Why You Need Short and Long-Term Tax PlanningDavid Macino
When it comes to tax planning, retirees can’t only think about the short term or the long term. They must consider both for a financially secure future. To stay in sharp financial shape during the Golden Years, retirees need to understand the difference between annual and long-term tax planning, as well as the benefits of each in regards to retirement.
Annual Tax Planning for Retirees
Yearly tax planning, or coming up with your strategy during autumn of each year for the following tax season, is important for uncovering attractive tax opportunities. For example, you can realize capital losses, or an investment that you sell or exchange, in order to reduce your income tax bill. You can also create a capital loss carryover for the next year (something you can do indefinitely). Annual tax planning is also a good time to withdraw funds from an IRA or modify to a Roth IRA for tax purposes. You can get away with paying minimal taxes on these accounts when deductions increase and income streams may be low.
Tax Planning for the Long Horizon
Annual tax planning simply isn’t enough for today’s retirees. Long-term tax planning is imperative for retirees in light of changing tax brackets and a new White House Administration. The first step in planning for the long horizon is to establish your taxable income for the next five to 15 years. This is your “horizon.” The longer the time frame, the better you can adapt to the progressiveness of the new tax code. Plan to avoid higher tax brackets each year, and employ strategies such as:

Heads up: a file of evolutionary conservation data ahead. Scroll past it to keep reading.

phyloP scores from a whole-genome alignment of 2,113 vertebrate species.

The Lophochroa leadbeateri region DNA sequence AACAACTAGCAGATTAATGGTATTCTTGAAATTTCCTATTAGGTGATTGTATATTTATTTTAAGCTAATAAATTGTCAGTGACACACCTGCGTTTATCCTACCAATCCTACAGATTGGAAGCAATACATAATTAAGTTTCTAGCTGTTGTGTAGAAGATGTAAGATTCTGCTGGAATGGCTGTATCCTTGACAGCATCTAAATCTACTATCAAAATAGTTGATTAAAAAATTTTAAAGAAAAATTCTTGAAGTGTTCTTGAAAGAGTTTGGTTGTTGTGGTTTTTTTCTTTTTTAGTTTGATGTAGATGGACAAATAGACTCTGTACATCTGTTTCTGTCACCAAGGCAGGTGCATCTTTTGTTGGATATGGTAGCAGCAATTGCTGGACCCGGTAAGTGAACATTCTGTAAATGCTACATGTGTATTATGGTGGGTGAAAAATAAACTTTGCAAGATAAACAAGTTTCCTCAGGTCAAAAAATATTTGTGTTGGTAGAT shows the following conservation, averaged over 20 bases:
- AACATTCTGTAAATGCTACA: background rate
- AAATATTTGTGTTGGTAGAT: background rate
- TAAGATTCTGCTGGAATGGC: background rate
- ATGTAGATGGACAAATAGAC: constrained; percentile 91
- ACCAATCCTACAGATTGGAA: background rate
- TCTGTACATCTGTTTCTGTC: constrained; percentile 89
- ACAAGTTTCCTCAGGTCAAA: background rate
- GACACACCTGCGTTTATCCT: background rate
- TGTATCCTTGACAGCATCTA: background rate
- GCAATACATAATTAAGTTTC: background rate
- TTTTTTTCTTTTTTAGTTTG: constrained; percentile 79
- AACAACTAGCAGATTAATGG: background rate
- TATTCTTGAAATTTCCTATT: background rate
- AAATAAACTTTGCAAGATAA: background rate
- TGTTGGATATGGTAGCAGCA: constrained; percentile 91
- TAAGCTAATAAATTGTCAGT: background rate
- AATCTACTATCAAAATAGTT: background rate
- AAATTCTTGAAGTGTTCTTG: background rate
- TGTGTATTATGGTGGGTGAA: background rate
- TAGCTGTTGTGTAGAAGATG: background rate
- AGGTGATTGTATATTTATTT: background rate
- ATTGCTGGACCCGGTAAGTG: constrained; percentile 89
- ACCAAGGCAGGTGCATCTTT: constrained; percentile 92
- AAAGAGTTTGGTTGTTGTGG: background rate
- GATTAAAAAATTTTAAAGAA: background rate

- Harvesting losses in high-income years and gains in low-income years.
- Adding to traditional IRAs in high-income years and Roth IRAs in low-income years.
- Creating charitable lead trusts and charitable remainder trusts.
- Strategizing in terms of life insurance
- Performing Roth IRA conversions
Long-term tax planning for retirement basically comes down to minimizing your taxable income in high-income years and increasing income in low-income years. With factors to consider such as a broken pension system and longer lifespans, tax planning is becoming more complicated by the year. You will likely need a tax advisor to help you keep your taxable income below the net investment income tax threshold level each year to smooth your retirement income.
Long-range tax planning is the key to knowing how much to withdraw each year and how to coordinate your sources of income, while annual tax planning helps you discover opportunities you might not recognize with long-term planning alone.
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